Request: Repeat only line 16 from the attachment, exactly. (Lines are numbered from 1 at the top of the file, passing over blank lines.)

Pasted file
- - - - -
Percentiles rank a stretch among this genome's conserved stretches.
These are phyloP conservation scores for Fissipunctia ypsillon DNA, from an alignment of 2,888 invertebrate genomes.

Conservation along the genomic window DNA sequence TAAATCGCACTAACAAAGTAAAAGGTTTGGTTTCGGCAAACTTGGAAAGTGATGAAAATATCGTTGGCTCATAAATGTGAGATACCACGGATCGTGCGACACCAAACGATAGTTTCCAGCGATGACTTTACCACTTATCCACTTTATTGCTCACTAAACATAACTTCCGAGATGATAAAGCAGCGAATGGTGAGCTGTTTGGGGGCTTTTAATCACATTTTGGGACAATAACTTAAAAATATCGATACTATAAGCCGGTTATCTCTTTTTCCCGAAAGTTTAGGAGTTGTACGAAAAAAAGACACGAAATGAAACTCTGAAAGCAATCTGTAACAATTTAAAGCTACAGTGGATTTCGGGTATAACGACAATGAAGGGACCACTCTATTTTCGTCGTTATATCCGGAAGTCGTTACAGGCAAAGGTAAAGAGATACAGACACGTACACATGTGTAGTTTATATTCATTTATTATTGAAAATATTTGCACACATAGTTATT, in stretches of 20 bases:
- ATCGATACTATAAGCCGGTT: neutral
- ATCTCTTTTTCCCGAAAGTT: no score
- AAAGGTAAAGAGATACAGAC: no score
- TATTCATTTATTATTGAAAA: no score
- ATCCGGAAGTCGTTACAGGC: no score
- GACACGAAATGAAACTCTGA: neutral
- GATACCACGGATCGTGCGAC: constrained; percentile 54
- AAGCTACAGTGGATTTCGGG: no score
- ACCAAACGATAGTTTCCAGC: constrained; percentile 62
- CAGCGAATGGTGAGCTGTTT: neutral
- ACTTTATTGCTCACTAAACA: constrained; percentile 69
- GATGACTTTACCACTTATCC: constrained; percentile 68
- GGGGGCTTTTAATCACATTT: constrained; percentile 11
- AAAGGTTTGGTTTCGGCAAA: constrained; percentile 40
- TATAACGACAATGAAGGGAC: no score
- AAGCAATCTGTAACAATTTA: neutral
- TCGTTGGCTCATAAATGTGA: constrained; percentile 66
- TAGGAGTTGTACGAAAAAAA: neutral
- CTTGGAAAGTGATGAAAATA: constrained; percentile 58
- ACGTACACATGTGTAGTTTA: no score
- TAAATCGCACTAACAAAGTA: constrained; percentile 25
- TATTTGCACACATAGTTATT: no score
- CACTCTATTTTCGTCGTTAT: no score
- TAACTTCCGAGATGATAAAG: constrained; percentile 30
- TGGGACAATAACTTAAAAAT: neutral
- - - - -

- GGGGGCTTTTAATCACATTT: constrained; percentile 11